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The tale of two optical discs Essay


The Blu-ray and HD DVD discs work on the same technology, that is, the blue laser diode technology. The HD-DVD simply entailed putting together two discs in order have a single double-layered disc, hence doubling the storage capacity. This technology was economical as it had backward compatibility with the original DVD, hence, it did not require an overhaul of the machinery used to create the original DVD discs.

The Blu-Ray disc technology, on the other hand, was based on a complete redesign of the disc as it applied the blue laser’s ability to read minute spots on discs. Technological flaws and managerial strategies soon led to the discontinuation of the HD-DVD while the Blu-Ray disc has caught on.

The first flaw associated with the HD-DVD was disc capacity, whereas the HD-DVD disc had a maximum capacity of 15GB per side, the Blu-Ray disc has a maximum capacity of 25GB per side, hence, the memory limitation was obviously a factor that led to the discontinuation of the HD-DVD.

Secondly, The HD-DVD makers, Toshiba Company, failed to understand the application context of the consumers and movie studios- these users required higher capacity discs so that they could fit all media files movies onto one disc, rather than an alternative that was cheap but meant media files, especially videos, had to be separated on a number of discs.

The third factor for the Blu-Ray dominance resulted from the requirement that HD-DVDs could be manufactured on old DVD manufacturing machinery, a factor which worked against them.

The company this could provide a cheap alternative, however, they failed to recognize that the marketplace had considerably changed with improvements in communication tools, this meant that old technology was slowly being replaced by new ones.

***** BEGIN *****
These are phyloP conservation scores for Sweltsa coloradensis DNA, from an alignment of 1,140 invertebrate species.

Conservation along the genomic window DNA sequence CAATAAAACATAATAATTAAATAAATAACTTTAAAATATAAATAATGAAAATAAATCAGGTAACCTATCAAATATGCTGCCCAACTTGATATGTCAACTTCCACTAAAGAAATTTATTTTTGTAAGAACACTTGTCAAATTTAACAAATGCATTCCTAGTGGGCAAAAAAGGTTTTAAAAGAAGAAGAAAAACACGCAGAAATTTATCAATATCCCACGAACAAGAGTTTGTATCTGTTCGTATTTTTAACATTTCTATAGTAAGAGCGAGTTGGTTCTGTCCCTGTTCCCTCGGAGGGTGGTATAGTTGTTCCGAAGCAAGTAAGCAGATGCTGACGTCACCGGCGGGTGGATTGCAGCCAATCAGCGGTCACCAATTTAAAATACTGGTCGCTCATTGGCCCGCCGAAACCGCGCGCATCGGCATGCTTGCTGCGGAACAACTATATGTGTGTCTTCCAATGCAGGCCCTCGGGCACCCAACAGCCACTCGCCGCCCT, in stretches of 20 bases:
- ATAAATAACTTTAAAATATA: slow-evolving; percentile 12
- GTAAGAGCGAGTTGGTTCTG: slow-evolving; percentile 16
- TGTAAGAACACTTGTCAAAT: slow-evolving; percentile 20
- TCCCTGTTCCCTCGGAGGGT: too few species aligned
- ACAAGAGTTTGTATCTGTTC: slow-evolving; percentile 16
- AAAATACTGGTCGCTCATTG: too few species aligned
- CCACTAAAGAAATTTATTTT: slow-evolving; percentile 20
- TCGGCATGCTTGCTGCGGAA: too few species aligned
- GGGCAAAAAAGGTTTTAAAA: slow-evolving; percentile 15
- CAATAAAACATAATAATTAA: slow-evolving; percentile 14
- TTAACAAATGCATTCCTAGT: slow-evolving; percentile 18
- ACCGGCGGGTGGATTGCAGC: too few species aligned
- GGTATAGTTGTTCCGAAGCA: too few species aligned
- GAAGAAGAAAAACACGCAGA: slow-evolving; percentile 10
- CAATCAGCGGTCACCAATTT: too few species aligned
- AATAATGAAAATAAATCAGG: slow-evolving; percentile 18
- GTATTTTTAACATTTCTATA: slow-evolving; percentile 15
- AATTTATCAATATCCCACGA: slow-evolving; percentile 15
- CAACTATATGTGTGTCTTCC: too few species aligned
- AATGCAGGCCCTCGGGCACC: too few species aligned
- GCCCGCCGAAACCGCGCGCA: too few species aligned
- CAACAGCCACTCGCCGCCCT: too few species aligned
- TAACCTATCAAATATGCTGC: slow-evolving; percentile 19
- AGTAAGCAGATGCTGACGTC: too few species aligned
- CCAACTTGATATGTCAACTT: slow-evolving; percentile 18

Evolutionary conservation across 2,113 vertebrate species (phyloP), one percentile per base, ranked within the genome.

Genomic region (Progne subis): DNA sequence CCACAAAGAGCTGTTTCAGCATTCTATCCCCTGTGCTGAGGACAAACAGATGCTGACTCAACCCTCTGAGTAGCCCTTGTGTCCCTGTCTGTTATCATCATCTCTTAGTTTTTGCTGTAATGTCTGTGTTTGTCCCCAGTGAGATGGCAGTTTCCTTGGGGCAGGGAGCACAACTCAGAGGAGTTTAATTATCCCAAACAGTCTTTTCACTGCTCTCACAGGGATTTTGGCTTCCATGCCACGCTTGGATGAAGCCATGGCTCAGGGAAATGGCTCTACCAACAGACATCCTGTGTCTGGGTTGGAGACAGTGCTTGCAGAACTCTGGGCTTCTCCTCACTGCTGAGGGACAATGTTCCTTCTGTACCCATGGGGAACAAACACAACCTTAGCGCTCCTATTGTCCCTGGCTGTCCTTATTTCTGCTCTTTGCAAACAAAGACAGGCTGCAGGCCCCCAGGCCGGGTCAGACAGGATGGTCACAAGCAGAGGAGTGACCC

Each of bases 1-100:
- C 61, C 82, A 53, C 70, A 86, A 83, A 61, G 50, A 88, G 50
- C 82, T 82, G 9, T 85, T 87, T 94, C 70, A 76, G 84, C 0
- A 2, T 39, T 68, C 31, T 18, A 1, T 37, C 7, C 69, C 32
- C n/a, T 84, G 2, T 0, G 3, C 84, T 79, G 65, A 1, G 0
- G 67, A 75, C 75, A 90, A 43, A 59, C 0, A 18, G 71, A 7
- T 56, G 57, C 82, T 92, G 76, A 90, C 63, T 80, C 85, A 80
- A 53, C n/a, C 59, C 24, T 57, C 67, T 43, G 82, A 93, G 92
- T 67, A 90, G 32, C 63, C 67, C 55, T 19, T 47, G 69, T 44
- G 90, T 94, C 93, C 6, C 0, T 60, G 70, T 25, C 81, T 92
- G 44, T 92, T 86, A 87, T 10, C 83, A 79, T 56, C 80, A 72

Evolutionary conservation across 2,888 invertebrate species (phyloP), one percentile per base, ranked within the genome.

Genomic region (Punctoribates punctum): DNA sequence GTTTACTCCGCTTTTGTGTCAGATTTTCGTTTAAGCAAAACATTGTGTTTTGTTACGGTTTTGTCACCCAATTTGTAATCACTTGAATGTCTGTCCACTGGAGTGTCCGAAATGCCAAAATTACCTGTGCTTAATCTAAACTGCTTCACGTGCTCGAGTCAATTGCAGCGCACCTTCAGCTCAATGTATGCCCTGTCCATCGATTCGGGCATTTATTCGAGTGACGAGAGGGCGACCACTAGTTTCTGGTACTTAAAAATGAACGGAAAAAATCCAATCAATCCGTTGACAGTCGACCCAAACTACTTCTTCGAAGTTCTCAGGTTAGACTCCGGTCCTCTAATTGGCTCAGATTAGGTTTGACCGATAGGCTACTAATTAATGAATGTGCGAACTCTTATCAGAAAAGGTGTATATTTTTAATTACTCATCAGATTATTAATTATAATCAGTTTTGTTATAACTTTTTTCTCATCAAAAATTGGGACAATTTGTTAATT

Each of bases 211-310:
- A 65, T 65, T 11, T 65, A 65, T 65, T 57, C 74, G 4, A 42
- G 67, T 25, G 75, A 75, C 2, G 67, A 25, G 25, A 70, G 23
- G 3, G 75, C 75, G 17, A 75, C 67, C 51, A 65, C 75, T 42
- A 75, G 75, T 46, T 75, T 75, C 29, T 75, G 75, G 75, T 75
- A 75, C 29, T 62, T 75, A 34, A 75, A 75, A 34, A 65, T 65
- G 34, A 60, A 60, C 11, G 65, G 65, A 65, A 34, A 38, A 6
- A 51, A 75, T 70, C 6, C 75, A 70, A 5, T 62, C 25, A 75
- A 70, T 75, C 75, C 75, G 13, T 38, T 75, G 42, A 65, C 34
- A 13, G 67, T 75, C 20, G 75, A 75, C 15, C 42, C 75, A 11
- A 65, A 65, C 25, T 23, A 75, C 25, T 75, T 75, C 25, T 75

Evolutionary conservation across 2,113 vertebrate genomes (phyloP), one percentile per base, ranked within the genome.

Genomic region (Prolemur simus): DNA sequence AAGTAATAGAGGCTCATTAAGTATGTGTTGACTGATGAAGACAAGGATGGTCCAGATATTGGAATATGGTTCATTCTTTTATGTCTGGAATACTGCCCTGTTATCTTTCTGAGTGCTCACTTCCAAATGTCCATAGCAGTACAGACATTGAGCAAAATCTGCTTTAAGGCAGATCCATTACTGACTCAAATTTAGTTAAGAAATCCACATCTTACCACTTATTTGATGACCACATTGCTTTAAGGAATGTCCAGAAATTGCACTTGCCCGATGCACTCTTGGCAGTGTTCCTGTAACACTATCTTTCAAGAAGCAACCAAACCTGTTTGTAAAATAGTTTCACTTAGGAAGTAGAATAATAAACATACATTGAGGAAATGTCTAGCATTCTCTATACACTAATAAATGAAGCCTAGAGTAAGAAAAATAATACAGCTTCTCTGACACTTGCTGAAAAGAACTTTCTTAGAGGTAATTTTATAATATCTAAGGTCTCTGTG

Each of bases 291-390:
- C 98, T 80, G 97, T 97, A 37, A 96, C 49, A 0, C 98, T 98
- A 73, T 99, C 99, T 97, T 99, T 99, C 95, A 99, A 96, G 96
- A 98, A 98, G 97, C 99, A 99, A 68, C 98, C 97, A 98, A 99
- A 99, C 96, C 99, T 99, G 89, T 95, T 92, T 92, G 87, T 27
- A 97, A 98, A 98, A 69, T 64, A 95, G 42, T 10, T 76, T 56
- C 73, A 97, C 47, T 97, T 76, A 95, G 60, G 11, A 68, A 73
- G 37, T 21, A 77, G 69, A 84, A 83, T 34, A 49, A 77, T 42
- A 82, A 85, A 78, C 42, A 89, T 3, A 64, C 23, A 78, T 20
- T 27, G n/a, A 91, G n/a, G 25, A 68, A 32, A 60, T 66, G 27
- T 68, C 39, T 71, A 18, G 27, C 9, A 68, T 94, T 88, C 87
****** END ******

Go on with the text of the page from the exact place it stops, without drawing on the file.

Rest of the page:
Adoption of new technologies was occurring at a tremendous pace and this meant that mass production of Blu-Ray discs could still drive down the production costs considerably to make them a cheaper alternative.

Fourth, Sony’s strategic collaborations and acquisitions ensured that its technology superseded that of Toshiba. The firm’s acquisition and establishment of entertainment’s biggest names such as Columbia, Tri-Start, MGM Studios, Sony Pictures and Sony Television, ensured that Sony had a platform on which to apply or implement its Blu-Ray technology.

The formation of the Blu-Ray Disc Association (BDA) is also another strategic management approach that Sony has successfully used to promote its technology.

Sony’s BDA members was well represented by an remarkable list of supporters such as Disney, Dell, HP, Hitachi, LG Electronics, Panasonic, Mitsubishi, Pioneer, Philips, Samsung, TDK, Thomson, Vivendi Universal and Electronic Arts. The long list of supporters ensured that Blu-Ray discs had a well-established promotion team to market it.

The evidence of the success of Sony strategy began to show in the early 2007, for example, by late 2007, 154 Blu-ray titles were on the Australian market alone, compared to 47 titles in HD-DVD. As HD-DVD sales plummeted, consumers stopped buying them, fearing that this format would not be supported in future DVD players.